Latino labor leader: Immigration legislation has potential problems

lclaa

WASHINGTON (PAI) - Providing a path to eventual citizenship for 11 million undocumented workers "is a worthy #1 goal" of proposed immigration reform legislation, the head of labor's leading group representing Latino-American workers says.

But proposals from a bipartisan coalition of senators and Democratic President Barack Obama still provide many hurdles for people trying to become citizens, and that's a worry, adds Hector Sanchez, director of Labor's Coalition for Latin American Advancement (LCLAA).

Sanchez told Press Associates Union News Service that LCLAA "welcomes this great move with anticipation" and that its members, spread out over organized labor, would campaign strongly for the reform bill. By providing a path to citizenship for the undocumented workers, its passage would mean "they can have rights," he said.

The path to legalization would begin only after border protection increases to a to-be-determined point that stops the future flow of undocumented workers. And even after that, the 11 million would have to prove they worked in the U.S., pay fines, be free of criminal records, learn English and civics, and then apply for legalization.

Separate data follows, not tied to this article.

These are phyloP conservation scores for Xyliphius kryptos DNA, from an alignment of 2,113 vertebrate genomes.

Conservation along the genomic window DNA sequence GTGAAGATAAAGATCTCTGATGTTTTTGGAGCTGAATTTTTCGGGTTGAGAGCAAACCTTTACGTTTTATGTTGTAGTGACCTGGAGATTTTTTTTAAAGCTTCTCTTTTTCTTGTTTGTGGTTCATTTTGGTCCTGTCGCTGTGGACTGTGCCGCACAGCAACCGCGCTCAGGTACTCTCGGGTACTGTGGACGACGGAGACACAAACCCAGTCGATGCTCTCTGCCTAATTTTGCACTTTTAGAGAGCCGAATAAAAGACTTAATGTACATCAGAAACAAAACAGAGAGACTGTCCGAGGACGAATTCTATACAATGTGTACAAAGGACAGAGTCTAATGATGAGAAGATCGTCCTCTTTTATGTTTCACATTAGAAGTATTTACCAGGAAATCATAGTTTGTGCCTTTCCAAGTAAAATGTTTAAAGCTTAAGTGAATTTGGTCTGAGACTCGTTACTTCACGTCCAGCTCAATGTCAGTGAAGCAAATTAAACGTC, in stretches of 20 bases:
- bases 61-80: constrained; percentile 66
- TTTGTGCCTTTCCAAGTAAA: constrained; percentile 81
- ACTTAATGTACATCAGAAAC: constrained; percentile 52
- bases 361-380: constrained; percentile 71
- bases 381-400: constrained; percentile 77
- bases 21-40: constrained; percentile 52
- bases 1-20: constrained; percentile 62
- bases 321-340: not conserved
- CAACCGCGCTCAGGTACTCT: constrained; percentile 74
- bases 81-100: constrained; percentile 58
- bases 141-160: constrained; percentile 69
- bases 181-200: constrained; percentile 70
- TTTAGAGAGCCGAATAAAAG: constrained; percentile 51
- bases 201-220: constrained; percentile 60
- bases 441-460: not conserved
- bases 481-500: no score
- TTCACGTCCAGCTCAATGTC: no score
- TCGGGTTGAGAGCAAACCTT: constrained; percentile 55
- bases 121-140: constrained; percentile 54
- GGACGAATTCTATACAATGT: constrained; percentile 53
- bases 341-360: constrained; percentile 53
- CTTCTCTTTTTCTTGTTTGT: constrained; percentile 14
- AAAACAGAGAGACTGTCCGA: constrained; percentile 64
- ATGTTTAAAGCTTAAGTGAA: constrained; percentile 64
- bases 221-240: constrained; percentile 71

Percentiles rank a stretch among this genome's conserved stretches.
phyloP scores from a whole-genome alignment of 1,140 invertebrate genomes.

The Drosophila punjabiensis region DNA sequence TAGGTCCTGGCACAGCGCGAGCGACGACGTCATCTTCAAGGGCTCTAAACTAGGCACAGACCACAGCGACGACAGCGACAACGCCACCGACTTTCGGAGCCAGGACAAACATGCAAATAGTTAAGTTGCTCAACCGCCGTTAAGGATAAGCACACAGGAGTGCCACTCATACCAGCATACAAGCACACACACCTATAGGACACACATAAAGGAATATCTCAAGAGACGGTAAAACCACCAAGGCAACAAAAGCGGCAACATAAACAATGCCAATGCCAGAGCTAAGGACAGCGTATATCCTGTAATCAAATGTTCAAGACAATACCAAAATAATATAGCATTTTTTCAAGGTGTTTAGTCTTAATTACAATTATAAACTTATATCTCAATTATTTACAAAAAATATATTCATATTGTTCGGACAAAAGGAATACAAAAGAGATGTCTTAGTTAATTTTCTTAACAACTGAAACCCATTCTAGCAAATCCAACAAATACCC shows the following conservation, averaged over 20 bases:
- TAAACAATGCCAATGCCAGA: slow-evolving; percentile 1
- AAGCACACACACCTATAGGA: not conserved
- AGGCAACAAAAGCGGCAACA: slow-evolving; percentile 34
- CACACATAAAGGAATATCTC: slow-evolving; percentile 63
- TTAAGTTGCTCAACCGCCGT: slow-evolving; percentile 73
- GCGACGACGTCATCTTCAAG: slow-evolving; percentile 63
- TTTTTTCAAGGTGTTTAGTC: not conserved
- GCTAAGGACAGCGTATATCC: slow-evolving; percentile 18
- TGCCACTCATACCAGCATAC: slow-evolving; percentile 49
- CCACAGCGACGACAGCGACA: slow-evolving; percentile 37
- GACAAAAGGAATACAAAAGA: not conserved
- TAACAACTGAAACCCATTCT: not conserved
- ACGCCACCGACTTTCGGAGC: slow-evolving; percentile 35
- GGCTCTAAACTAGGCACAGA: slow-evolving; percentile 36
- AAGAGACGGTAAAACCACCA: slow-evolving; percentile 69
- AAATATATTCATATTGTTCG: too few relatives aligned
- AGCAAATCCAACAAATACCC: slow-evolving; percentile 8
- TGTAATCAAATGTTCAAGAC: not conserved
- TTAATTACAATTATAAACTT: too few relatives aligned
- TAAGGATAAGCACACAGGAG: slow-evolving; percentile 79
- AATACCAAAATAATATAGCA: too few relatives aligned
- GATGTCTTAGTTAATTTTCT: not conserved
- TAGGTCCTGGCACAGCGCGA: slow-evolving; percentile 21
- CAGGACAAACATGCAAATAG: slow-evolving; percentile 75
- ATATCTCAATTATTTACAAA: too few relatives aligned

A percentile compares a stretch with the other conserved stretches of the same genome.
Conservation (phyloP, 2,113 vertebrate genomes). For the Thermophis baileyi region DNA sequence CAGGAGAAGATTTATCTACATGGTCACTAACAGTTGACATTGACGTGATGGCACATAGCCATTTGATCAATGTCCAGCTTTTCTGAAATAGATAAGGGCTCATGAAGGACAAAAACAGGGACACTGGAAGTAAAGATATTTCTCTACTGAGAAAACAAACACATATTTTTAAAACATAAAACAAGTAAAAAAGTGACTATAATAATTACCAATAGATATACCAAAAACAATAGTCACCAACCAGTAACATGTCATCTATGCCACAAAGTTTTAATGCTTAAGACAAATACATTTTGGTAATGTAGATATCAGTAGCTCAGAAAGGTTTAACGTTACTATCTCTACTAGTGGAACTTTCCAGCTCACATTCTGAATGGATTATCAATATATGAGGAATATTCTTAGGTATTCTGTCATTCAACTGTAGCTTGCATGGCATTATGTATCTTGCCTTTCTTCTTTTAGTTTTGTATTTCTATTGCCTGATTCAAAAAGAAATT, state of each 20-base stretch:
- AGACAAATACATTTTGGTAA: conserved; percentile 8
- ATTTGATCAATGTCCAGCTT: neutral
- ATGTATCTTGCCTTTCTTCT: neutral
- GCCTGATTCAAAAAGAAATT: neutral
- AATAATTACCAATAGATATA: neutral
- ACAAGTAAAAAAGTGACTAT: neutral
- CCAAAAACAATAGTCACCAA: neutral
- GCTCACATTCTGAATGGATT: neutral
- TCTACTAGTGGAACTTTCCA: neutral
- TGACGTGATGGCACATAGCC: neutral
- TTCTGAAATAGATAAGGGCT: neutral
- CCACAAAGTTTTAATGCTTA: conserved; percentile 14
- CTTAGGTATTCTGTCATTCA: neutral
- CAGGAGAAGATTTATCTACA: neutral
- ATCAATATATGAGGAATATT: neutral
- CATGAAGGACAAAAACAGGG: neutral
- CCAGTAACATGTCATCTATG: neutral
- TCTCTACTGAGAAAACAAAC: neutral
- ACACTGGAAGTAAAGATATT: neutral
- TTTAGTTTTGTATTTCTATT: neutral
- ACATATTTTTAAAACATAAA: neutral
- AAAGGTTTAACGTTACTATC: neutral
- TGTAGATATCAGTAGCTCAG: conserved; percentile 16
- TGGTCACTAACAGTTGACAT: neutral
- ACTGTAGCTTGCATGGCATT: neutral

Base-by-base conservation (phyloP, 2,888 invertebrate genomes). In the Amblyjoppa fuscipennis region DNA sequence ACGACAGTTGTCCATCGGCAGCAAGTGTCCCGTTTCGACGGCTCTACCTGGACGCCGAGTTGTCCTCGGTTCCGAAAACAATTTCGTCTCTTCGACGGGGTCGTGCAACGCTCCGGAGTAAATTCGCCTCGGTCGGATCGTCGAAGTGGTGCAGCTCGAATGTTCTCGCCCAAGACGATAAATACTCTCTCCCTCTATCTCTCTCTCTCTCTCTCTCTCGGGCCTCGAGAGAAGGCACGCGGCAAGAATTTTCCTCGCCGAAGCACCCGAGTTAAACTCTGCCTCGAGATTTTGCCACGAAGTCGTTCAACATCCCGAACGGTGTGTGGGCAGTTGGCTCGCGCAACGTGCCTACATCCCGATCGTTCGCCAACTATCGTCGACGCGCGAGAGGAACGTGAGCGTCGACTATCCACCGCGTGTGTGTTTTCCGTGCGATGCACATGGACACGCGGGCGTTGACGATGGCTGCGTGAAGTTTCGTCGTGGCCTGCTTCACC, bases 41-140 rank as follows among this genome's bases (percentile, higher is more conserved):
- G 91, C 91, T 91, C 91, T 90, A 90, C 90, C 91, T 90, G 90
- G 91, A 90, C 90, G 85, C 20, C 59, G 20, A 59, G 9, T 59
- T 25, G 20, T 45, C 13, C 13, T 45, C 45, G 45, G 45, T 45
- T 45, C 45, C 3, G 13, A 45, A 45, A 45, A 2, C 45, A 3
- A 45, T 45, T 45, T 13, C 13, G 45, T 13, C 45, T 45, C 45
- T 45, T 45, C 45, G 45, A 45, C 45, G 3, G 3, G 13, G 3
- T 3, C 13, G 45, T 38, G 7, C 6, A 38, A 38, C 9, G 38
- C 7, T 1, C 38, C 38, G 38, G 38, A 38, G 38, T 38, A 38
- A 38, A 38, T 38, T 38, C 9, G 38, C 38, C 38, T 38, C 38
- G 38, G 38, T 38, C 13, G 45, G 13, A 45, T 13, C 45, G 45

And they'd still be at the back of "a line to citizenship that is too long and painful," Sanchez adds.

All those requirements concern Sanchez. So do increased deportations of Hispanic-named workers "over the last 15 years," even by the Obama administration. "All this increases the probability of violations of workers' rights," he says.

Legalizing the undocumented workers, bringing them under U.S. labor law, is important for all workers, Sanchez points out. Right now, employers not only underpay, low-ball or don't pay undocumented workers, but also use the threat of hiring them to force other workers into wage and benefit cuts, unionists point out.

"We need to continue to work" on the details of the proposed law "to prevent these probabilities of exploitation," he notes.

LCLAA and its members will lobby on those specifics - and remind lawmakers of one key fact: Latino Americans are the nation's largest and fastest-growing minority group - and that they vote. Almost three-fourths backed Obama in last year's election. That prompted Obama to put immigration at the head of his priority list, and prompted Republicans to seek bipartisan compromise, to reverse political alienation.

Photo: LCLAA

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